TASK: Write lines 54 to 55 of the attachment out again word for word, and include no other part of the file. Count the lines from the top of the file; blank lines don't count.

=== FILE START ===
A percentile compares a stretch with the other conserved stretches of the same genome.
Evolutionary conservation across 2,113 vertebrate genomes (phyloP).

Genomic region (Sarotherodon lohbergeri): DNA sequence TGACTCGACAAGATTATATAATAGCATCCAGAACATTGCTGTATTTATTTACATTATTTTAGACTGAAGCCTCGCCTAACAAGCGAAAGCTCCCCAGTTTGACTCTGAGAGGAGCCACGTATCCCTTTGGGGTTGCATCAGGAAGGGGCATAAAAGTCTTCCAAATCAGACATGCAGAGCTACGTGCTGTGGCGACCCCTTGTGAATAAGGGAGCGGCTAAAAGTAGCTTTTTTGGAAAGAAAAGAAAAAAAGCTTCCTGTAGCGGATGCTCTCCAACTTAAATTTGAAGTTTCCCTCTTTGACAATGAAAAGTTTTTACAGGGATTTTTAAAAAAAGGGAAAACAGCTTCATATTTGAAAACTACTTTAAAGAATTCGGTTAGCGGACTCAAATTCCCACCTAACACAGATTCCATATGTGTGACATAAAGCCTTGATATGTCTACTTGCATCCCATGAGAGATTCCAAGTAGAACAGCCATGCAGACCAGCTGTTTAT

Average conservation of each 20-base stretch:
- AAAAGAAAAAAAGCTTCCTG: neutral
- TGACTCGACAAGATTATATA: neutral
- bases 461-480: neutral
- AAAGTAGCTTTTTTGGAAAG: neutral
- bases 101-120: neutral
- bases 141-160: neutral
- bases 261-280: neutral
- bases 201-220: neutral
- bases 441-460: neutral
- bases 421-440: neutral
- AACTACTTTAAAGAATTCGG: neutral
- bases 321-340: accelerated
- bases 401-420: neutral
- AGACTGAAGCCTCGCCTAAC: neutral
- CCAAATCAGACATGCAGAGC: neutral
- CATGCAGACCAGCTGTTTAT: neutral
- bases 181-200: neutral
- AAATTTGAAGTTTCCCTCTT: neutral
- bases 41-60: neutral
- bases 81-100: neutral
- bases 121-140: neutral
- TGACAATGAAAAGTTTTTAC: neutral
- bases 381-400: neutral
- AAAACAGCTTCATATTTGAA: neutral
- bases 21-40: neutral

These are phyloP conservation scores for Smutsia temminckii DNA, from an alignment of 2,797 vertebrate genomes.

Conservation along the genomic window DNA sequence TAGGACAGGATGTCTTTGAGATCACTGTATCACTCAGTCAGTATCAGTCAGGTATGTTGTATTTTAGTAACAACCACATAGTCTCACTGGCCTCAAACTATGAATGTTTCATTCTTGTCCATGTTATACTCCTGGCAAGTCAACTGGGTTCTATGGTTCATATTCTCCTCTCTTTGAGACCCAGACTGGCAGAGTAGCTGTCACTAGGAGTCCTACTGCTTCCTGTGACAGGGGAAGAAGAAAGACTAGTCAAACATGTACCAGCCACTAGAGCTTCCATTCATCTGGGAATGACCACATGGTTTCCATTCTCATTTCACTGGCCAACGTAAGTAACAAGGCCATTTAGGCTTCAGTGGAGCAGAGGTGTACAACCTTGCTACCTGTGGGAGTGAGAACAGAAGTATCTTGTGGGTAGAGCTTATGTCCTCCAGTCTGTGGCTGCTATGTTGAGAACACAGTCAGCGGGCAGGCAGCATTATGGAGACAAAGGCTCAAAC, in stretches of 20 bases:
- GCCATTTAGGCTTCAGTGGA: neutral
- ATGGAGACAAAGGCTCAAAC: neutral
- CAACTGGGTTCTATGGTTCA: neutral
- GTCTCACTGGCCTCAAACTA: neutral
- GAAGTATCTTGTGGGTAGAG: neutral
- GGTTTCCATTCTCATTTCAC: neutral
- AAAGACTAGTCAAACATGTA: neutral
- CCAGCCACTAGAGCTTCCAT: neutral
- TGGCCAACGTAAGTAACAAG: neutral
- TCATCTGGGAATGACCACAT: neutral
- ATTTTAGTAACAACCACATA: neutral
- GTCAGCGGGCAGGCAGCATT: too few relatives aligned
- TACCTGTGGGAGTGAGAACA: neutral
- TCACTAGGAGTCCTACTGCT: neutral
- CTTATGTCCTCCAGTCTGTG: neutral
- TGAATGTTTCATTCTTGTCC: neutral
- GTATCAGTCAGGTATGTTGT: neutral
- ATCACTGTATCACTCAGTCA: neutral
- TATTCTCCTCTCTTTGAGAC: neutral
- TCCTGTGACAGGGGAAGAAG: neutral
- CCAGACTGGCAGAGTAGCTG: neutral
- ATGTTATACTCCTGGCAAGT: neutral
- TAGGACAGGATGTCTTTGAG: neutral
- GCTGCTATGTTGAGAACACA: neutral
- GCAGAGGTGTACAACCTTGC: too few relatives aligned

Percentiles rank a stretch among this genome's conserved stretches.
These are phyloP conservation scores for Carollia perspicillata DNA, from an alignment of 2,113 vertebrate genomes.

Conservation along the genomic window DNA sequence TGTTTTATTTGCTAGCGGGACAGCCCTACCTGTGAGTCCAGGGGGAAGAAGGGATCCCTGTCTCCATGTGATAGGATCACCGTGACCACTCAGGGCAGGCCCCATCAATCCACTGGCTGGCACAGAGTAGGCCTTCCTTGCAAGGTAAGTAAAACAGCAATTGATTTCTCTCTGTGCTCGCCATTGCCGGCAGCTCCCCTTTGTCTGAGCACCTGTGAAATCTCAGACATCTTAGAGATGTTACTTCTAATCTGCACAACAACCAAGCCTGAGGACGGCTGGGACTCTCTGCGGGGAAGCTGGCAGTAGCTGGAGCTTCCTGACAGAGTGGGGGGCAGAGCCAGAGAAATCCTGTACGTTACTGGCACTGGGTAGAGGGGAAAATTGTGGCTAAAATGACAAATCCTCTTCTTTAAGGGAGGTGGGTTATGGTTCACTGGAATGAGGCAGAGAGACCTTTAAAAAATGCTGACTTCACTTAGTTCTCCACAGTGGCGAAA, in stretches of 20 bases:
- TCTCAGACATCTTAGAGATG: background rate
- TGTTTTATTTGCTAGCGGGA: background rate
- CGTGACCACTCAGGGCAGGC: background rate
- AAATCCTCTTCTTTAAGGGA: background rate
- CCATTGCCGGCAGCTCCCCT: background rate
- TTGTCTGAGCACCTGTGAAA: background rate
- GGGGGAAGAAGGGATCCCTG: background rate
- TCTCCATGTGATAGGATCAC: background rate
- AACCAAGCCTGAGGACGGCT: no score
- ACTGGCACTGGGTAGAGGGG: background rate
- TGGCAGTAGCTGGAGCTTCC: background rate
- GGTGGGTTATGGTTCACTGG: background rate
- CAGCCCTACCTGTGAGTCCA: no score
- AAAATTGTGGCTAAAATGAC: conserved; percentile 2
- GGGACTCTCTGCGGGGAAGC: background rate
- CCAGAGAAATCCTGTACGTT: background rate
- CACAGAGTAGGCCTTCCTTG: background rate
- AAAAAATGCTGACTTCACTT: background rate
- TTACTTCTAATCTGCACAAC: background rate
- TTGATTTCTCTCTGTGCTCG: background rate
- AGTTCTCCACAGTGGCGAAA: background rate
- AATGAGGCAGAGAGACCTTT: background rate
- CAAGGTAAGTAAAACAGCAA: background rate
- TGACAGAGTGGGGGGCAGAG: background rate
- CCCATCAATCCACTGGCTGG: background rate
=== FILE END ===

- TAGGACAGGATGTCTTTGAG: neutral
- GCTGCTATGTTGAGAACACA: neutral